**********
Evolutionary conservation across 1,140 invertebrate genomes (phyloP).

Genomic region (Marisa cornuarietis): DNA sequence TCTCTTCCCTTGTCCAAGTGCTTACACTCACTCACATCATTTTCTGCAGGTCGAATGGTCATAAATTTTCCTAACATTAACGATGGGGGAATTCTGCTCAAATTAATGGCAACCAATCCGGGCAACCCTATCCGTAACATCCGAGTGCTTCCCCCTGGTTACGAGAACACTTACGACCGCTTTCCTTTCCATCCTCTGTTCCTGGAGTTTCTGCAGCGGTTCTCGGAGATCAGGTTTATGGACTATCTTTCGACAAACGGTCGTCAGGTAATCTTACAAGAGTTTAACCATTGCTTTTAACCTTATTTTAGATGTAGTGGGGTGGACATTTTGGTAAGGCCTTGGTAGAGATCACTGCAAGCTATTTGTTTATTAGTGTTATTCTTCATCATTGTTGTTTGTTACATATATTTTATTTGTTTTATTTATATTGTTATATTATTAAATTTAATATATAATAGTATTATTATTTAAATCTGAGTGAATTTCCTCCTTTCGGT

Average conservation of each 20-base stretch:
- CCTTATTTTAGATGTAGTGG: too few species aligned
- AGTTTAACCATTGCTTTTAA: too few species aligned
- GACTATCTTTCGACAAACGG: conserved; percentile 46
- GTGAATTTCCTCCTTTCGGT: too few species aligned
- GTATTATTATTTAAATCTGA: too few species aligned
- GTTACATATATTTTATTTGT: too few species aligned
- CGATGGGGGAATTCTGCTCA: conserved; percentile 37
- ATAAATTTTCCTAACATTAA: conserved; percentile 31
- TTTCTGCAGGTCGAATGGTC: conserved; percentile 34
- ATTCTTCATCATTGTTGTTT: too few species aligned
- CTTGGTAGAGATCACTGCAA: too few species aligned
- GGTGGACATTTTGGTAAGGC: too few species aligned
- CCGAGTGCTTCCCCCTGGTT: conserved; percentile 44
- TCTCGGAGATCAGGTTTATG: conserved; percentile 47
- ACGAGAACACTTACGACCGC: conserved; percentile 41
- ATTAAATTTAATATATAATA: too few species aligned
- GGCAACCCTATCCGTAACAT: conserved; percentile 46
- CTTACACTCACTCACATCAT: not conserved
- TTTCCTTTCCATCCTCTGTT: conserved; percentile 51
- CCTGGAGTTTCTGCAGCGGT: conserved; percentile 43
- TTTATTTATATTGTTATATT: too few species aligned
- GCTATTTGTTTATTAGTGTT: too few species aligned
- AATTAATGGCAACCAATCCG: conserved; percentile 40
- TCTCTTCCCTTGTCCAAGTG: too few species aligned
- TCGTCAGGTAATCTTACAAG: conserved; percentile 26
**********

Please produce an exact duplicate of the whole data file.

Evolutionary conservation across 1,140 invertebrate genomes (phyloP).

Genomic region (Marisa cornuarietis): DNA sequence TCTCTTCCCTTGTCCAAGTGCTTACACTCACTCACATCATTTTCTGCAGGTCGAATGGTCATAAATTTTCCTAACATTAACGATGGGGGAATTCTGCTCAAATTAATGGCAACCAATCCGGGCAACCCTATCCGTAACATCCGAGTGCTTCCCCCTGGTTACGAGAACACTTACGACCGCTTTCCTTTCCATCCTCTGTTCCTGGAGTTTCTGCAGCGGTTCTCGGAGATCAGGTTTATGGACTATCTTTCGACAAACGGTCGTCAGGTAATCTTACAAGAGTTTAACCATTGCTTTTAACCTTATTTTAGATGTAGTGGGGTGGACATTTTGGTAAGGCCTTGGTAGAGATCACTGCAAGCTATTTGTTTATTAGTGTTATTCTTCATCATTGTTGTTTGTTACATATATTTTATTTGTTTTATTTATATTGTTATATTATTAAATTTAATATATAATAGTATTATTATTTAAATCTGAGTGAATTTCCTCCTTTCGGT

Average conservation of each 20-base stretch:
- CCTTATTTTAGATGTAGTGG: too few species aligned
- AGTTTAACCATTGCTTTTAA: too few species aligned
- GACTATCTTTCGACAAACGG: conserved; percentile 46
- GTGAATTTCCTCCTTTCGGT: too few species aligned
- GTATTATTATTTAAATCTGA: too few species aligned
- GTTACATATATTTTATTTGT: too few species aligned
- CGATGGGGGAATTCTGCTCA: conserved; percentile 37
- ATAAATTTTCCTAACATTAA: conserved; percentile 31
- TTTCTGCAGGTCGAATGGTC: conserved; percentile 34
- ATTCTTCATCATTGTTGTTT: too few species aligned
- CTTGGTAGAGATCACTGCAA: too few species aligned
- GGTGGACATTTTGGTAAGGC: too few species aligned
- CCGAGTGCTTCCCCCTGGTT: conserved; percentile 44
- TCTCGGAGATCAGGTTTATG: conserved; percentile 47
- ACGAGAACACTTACGACCGC: conserved; percentile 41
- ATTAAATTTAATATATAATA: too few species aligned
- GGCAACCCTATCCGTAACAT: conserved; percentile 46
- CTTACACTCACTCACATCAT: not conserved
- TTTCCTTTCCATCCTCTGTT: conserved; percentile 51
- CCTGGAGTTTCTGCAGCGGT: conserved; percentile 43
- TTTATTTATATTGTTATATT: too few species aligned
- GCTATTTGTTTATTAGTGTT: too few species aligned
- AATTAATGGCAACCAATCCG: conserved; percentile 40
- TCTCTTCCCTTGTCCAAGTG: too few species aligned
- TCGTCAGGTAATCTTACAAG: conserved; percentile 26